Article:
Friday, December 12, 2008

Getting Ready for a Wedding (Continued)

A stunning depiction of the Wedding Feast at Cana by the Flemish master Gerard David (1500). Even this lavish representation of Christ's first public miracle, however, pales in comparison to Jesus’s description of the event in Anne Rice's The Road to Cana.

I was so fortunate to be reading Anne Rice’s new book, Christ the Lord: The Road to Cana, right in the middle of the preparations for my daughter's October 2008 wedding. More than once, it provided me with a much-needed reminder of what weddings are actually all about, and why human beings in all cultures put aside daily chores and cares to sing, dance, eat and drink with brides and grooms and their families. At the altar, the bride and groom face one another and pledge to be united “until death us do part.” They enter the marital embrace, (which in Christian cultures symbolizes the love of Christ for his Church, and in all human cultures has been invested with religious overtones), and become one flesh. The marital embrace is a physical testimony of the love of God for each human being, and each individual act of marital love is a transcendental act, invested with the capability to forever change all of human history with the creation of a new human soul—a child. Our culture spends the time and care on no other celebration that it does on weddings (which can rightly absorb the attention of an entire family for months), and this is as it should be. For all who participate and attend, and above all for the bride and groom, the wedding reminds us that God (whose love made Him a Creator), has poured His love into man and woman to make them co-creators with Him. At every wedding, we celebrate the mystery of the divine creative capacity hidden within each man and woman. Why was Road to Cana such a delight during our wedding planning months? It taught me that God loves weddings! A lovely detail of the plot is that the young Jesus (who tells the story in the first person) instructs his family to use his long-hidden birthday gifts from the Magi to finance the wedding of a local girl abandoned by her father. This girl is no stranger or mere neighbor to him: She is the woman He loves and would have chosen as His wife if the Father’s call had been to marriage rather than Calvary. Rice’s description of the wedding brought tears to my eyes:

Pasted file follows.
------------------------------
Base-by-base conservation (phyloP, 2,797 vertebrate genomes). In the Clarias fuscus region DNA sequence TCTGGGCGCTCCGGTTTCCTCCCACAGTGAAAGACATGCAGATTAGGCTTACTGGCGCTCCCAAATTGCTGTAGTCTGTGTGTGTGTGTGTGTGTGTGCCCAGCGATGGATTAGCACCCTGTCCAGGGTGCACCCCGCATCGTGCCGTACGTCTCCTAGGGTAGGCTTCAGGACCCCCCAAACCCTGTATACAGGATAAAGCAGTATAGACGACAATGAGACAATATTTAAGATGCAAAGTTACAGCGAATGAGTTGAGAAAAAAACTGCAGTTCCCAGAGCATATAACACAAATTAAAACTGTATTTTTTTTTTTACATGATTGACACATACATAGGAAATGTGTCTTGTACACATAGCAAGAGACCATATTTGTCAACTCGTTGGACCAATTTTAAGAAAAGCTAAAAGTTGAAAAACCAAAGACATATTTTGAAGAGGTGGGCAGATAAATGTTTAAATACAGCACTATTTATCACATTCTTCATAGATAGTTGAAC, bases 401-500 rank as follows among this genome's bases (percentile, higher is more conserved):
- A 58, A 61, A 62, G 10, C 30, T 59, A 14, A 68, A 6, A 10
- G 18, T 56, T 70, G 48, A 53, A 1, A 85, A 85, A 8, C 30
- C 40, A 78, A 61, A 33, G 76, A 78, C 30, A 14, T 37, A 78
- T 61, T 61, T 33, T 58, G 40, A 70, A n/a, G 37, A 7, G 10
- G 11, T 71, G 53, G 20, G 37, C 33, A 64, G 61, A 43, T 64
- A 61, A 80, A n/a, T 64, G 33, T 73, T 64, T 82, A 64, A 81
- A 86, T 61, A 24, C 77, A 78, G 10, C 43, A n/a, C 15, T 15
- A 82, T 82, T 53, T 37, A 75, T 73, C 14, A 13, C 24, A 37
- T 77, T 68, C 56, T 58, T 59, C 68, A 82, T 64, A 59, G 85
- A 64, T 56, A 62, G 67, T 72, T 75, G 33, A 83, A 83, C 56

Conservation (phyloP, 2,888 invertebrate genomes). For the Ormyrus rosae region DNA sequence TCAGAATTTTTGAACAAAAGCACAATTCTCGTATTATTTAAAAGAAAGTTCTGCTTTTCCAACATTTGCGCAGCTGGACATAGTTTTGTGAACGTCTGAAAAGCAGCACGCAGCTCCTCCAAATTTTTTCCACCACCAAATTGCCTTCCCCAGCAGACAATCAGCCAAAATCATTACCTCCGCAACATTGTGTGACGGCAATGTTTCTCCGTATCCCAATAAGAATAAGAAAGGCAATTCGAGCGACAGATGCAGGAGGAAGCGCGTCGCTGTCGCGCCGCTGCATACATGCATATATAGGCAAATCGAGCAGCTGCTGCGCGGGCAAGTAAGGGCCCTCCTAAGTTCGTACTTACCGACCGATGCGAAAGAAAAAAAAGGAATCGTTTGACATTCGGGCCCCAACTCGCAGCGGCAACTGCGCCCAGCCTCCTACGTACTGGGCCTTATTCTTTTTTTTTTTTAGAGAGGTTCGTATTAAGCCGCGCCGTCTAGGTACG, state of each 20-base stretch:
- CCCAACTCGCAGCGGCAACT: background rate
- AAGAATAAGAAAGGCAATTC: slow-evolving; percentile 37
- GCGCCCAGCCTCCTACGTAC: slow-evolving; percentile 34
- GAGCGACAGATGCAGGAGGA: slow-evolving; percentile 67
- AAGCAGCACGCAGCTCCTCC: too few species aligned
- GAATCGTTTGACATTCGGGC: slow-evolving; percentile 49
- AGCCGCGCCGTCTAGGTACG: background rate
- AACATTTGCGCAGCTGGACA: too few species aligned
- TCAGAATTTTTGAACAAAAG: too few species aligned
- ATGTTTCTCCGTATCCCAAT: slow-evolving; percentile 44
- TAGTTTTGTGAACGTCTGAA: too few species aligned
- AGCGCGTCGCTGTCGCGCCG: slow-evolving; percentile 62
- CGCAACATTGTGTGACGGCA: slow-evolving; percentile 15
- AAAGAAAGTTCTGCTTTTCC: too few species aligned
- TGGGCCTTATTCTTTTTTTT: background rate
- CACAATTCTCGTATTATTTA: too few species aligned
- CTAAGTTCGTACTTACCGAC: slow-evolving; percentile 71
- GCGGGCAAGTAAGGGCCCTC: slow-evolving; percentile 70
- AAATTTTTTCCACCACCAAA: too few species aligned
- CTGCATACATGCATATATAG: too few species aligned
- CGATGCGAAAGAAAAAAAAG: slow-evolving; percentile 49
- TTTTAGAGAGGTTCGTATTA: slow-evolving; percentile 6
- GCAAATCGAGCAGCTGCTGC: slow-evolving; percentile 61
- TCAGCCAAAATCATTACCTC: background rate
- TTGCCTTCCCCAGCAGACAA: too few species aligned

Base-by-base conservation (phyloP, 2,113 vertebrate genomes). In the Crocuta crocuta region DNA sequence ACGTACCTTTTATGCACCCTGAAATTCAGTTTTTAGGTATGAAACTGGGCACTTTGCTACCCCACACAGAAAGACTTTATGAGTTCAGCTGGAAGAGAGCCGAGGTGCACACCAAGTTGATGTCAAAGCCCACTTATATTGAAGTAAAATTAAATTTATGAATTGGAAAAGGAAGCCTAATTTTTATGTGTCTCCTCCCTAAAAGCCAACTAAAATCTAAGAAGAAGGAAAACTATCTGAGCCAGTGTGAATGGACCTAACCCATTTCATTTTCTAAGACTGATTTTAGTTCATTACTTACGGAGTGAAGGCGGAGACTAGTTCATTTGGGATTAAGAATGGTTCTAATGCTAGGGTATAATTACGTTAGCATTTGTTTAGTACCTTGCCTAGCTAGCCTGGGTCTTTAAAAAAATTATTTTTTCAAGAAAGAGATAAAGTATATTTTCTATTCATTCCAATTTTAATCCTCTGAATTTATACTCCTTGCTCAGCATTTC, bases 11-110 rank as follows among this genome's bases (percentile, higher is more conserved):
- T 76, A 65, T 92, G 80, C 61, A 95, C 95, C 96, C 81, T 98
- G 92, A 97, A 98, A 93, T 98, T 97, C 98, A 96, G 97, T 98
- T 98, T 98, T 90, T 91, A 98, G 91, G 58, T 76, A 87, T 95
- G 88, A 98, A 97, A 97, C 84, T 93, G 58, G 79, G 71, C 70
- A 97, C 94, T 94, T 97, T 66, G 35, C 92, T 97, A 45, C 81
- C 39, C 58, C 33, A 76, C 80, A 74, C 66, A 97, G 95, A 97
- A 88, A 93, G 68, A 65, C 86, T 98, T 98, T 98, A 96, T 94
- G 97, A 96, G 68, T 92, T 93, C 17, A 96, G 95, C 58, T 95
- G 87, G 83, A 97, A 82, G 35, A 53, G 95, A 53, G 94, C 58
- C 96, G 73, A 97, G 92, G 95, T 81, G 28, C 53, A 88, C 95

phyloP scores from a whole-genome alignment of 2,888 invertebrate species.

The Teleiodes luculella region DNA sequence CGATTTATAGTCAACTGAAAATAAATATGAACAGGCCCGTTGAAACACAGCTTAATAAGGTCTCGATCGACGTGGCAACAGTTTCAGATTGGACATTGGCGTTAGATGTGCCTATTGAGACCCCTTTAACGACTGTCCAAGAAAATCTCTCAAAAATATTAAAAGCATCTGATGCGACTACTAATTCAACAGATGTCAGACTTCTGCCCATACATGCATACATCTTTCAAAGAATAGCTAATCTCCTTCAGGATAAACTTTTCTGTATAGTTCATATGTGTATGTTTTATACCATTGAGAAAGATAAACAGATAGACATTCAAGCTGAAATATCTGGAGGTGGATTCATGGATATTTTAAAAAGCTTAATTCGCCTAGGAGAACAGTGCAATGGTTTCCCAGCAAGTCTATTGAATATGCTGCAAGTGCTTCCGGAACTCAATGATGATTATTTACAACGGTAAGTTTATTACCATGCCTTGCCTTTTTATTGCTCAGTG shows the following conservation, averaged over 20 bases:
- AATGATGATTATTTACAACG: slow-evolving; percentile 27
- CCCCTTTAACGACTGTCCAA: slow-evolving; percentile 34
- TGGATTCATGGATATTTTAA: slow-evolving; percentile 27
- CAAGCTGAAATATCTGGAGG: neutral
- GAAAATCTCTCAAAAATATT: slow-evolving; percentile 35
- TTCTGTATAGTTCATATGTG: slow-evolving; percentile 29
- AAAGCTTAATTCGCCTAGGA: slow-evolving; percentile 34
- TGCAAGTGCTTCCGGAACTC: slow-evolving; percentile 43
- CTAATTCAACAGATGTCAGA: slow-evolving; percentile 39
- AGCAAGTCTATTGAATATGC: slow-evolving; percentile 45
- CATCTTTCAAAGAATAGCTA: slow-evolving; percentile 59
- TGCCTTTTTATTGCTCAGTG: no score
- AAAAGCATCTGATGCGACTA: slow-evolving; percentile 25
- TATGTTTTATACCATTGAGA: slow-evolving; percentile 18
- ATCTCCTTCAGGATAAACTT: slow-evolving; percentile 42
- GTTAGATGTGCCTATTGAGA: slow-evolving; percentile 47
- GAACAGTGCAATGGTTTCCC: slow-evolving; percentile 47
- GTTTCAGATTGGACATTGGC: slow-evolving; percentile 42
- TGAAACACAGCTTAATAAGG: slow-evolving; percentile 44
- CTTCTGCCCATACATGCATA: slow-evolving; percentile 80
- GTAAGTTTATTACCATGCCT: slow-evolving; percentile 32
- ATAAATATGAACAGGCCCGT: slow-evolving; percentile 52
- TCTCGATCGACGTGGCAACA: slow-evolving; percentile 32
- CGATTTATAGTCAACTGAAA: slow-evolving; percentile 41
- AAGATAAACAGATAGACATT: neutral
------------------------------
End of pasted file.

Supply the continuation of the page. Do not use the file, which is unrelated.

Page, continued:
Under the high ceilings of the house, the music exploded… Huge tables had been set throughout all the main rooms. Through the open doorways, we saw great tents spanning the soft grass, and carpets spread everywhere, and table at which everyone might gather, either on couches or right on the rugs, whichever they desired. Amid all, the candelabra burned with hundreds upon hundreds of tiny flames… Great platters of food appeared, steam rising from the roasted lamb, the glistening fruit, the hot spiced cakes and honey cakes, the piles of raisons and dates and nuts…. The music and the aromas of the rich platters melded and it seemed for a moment to me that—as I stood in the courtyard, in the very middle of it, staring from one feasting group to another…--I was in a great unbroken universe of pure happiness which no evil could ever approach.

In this setting, Jesus performs his first public miracle, and makes a gift of water turned to wine to the celebrating couple. The dancing, eating, drinking, and celebrating go on!

So, God loves weddings. When you are fussing over buttons on bustles, finding the perfect petit fours, and just the right bottle of bubbly for the toast, you are actually creating a Feast of Love that brings happiness to many, and above all, the Father of Love.

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